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Euro zone consumer price inflation jumped unexpectedly to 3.0 percent in September, its highest level in almost three years, heaping doubt on bets that the European Central Bank will cut interest rates next week.
In an estimate from the EU's statistics agency Eurostat, the inflation figure for the 17 countries that share the euro increased from the 2.5 percent in August to its highest since October 2008.
Economists polled by Reuters had forecast an unchanged rate and remain confident it will soon fall back as the economy slows.
"It's not a nice number but I wouldn't panic," said Martin van Vliet, an economist at ING, who sees inflation moving lower over the next few months as oil and food prices ease. "Still, I think today's figures will mean the ECB does not lower interest rates next week."
Expectations had been growing among investors of a possible interest rate cut to support the weakening European economy as the region's debt crisis and government spending cuts sap business confidence and raise the spectre of another recession.
Other data out on Friday highlighted the extent of Europe's slowdown.
German retail sales fell at their fastest monthly pace in more than four years in August, tumbling 2.9 percent on the month as fears of the euro zone debt crisis spiralling out of control weighed on consumer sentiment, while French consumer spending was flat over July and August.
Investment bank J.P Morgan said last week it sees the ECB cutting rates by 50 basis points to 1.0 percent next week. A Reuters polls of 76 economists this week found 56 forecasting no move at President Jean-Claude Trichet's last meeting but a majority expecting a cut in early 2012, following two rate rises this year.
The ECB changed its tone at its last rates meeting in early September and opened the door to cuts, signalling that it had halted a cycle of interest rate rises begun five months ago.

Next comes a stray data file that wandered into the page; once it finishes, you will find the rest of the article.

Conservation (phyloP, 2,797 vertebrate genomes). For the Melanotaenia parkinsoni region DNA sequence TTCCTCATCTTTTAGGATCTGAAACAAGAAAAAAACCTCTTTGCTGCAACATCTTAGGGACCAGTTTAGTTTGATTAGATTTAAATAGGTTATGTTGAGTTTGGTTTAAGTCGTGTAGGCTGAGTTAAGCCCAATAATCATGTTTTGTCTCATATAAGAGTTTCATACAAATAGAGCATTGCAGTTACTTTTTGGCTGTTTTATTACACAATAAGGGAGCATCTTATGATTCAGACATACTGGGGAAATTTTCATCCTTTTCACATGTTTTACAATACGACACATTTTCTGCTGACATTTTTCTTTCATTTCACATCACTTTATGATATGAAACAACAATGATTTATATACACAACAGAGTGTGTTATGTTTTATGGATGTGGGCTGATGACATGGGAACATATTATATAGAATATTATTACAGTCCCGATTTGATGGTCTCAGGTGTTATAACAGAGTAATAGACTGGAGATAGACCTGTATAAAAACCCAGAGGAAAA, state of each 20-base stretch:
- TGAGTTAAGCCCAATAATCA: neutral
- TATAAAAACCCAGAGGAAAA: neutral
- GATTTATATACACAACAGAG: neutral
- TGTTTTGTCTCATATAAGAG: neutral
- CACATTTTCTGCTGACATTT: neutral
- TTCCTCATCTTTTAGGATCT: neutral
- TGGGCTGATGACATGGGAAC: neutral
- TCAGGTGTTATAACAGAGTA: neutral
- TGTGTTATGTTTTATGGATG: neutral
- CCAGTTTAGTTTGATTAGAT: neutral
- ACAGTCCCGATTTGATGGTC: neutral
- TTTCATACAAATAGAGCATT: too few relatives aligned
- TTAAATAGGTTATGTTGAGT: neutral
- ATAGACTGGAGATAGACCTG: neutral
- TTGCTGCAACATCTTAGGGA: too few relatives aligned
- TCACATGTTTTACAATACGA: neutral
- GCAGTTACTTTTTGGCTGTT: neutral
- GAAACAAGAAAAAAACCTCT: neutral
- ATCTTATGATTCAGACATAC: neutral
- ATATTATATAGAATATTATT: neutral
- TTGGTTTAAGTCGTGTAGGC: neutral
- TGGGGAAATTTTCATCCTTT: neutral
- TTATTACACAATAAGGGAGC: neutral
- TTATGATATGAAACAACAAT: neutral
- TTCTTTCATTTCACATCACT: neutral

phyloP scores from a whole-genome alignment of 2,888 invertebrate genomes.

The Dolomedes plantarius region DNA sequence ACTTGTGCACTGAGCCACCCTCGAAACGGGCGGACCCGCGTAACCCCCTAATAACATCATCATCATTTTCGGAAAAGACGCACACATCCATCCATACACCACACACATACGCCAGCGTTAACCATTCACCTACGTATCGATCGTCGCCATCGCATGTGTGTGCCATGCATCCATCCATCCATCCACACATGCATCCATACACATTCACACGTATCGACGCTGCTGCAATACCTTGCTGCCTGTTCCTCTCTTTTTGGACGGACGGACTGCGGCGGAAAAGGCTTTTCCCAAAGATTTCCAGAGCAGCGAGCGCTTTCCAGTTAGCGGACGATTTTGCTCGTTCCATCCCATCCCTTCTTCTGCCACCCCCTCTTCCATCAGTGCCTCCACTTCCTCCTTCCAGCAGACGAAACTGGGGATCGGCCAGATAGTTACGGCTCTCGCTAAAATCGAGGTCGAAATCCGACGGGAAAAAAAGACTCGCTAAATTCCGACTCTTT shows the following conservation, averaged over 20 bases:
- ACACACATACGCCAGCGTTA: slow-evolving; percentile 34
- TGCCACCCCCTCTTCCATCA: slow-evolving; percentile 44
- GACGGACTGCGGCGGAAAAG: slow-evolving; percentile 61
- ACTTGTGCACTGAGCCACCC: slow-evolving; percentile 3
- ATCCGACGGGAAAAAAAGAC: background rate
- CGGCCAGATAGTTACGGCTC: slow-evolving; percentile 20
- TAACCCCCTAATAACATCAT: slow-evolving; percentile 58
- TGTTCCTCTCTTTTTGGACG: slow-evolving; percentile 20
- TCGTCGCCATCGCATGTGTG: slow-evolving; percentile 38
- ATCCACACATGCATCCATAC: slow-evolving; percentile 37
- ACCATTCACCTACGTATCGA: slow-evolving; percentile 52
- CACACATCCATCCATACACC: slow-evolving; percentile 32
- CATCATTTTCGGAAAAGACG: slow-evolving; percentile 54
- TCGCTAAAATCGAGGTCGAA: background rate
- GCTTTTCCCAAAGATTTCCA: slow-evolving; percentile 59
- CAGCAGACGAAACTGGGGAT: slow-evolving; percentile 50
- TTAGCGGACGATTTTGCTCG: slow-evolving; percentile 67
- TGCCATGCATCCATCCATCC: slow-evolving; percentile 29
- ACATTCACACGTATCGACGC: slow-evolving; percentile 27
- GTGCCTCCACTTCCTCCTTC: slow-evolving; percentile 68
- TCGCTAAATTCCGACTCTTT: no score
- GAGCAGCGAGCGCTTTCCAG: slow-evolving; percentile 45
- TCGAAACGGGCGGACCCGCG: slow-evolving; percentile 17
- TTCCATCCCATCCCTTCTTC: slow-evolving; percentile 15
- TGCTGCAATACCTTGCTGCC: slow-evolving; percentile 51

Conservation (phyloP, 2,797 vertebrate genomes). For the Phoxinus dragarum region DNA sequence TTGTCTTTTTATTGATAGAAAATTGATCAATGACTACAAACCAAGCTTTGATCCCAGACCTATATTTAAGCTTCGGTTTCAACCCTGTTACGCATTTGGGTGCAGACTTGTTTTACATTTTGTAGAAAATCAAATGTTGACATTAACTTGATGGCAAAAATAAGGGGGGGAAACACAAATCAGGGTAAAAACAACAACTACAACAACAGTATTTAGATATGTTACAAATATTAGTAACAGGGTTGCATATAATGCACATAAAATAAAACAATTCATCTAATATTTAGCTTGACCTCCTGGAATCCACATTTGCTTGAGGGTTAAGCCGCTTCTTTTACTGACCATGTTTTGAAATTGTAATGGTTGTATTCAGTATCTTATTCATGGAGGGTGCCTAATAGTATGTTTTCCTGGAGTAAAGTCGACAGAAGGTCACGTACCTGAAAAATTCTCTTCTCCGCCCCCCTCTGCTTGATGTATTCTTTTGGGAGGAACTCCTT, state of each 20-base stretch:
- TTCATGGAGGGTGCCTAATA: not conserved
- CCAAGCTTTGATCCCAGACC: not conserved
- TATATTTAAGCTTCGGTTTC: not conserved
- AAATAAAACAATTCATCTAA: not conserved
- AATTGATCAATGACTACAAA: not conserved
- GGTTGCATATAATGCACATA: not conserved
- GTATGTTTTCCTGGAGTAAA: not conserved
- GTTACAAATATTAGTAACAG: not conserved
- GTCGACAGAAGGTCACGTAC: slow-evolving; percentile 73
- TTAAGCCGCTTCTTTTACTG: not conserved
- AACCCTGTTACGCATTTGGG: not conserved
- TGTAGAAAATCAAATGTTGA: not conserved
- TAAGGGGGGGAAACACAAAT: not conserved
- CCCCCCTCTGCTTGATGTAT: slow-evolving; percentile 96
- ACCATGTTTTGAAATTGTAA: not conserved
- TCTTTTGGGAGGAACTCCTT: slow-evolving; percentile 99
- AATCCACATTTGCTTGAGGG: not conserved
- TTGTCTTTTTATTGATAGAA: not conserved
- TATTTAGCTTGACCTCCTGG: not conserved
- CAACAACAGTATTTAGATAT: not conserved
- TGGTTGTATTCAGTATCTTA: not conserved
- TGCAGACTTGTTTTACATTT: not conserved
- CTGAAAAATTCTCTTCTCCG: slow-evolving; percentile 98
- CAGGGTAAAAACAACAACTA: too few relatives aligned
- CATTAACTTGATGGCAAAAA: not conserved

Trichet said then that there were "intensified downside risks" for the euro zone's economy and the bank expects inflation to be below 2 percent in 2012.
Many economists say Mario Draghi, who takes over from Trichet in November, would benefit from a cut just before he starts his term or risk being painted as a policy dove if the move is left to him.
But for Trichet to use his swansong to cut rates while inflation is so far above the ECB's target of close to but below two percent would run totally against the grain of the central bank.
The euro zone may have to wait for further signs of slowdown, and easing prices pressures, before it gets looser monetary policy -- although both look set to happen.
"The downturn has eased commodity prices. ... Consequently, we should see an easing of energy price inflation, the largest contributor to headline inflation in past months," said Clemente De Lucia, an economist at BNP Paribas.
INFLATION'S "LAST REVOLT"
Even as inflation surged in September, economists pointed to statistical discrepancies after Eurostat tweaked the way it calculated price data over the summer as well as value added tax increases in Italy, adding that they did not believe the price rises were the start of a trend.
In Germany, the region's biggest economy, annual consumer prices rose to 2.6 percent in September from 2.4 a month earlier, Italy's rate leapt to 3.5 percent while Spanish inflation rose to 3.0 percent from 2.7.
But Eurostat's new way of registering seasonal goods drove the inflation rate down in July for the euro zone, and was corrected this month, economists say.
Italy's centre-right government, under speculative attack as investors question its ability to manage its massive debts, hiked VAT by 1 percent to 21 percent this month, despite popular protests.
Brent crude prices, which have been a big factor in euro zone inflation, are poised for a monthly drop of 9.3 percent, the biggest since May 2010, as a slowing economy hits demand in Europe, the United States and Asia.
"This is the euro zone's last revolt of inflation," said Commerzbank analyst Christoph Weil. "As the euro zone edges towards recession, inflation pressure will ease significantly."
Eurostat also reported unemployment for August, which in the euro zone was unchanged from July at 10 percent and down slightly from 10.2 percent in the same month a year ago.
The reading suggests companies are not yet laying off staff, but that could change, making it harder for unions across the euro zone to lobby for wage increases.
"Inflation pressure from the cost side should ease overall," said Commerzbank's Weil, predicting ECB rate cuts in December and in March, both by 25 basis points.